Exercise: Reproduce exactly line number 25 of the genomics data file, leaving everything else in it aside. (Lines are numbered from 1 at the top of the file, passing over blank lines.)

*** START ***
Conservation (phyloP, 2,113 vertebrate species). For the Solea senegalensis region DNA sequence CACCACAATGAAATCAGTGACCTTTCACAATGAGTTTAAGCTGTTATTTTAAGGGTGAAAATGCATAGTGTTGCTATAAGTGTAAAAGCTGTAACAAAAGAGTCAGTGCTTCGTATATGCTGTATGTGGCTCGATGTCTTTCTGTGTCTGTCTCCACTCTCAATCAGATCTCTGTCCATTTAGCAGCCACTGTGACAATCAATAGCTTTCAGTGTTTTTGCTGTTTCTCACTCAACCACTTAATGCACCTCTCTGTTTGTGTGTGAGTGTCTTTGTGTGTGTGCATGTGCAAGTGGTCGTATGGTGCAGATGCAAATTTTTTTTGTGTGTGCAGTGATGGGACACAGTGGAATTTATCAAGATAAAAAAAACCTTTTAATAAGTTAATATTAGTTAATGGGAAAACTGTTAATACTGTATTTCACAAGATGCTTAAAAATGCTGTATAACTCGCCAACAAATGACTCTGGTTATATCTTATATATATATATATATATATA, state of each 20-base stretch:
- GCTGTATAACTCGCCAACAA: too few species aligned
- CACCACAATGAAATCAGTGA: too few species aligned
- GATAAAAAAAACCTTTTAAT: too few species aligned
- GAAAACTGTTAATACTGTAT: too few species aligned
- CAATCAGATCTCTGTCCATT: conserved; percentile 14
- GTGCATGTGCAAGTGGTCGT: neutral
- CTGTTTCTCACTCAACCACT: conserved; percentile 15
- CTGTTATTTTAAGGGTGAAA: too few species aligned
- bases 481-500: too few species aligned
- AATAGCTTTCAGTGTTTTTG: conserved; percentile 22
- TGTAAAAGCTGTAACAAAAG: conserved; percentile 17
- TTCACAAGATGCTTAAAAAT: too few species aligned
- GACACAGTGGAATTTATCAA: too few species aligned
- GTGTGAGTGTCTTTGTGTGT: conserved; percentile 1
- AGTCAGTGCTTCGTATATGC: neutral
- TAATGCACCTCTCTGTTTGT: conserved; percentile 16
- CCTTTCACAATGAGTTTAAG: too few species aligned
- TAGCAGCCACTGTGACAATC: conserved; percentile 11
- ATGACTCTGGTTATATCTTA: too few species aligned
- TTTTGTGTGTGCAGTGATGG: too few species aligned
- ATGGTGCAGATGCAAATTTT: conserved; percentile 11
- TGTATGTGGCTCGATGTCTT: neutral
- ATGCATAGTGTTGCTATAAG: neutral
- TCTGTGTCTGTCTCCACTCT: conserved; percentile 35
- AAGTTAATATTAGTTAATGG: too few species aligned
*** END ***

- TCTGTGTCTGTCTCCACTCT: conserved; percentile 35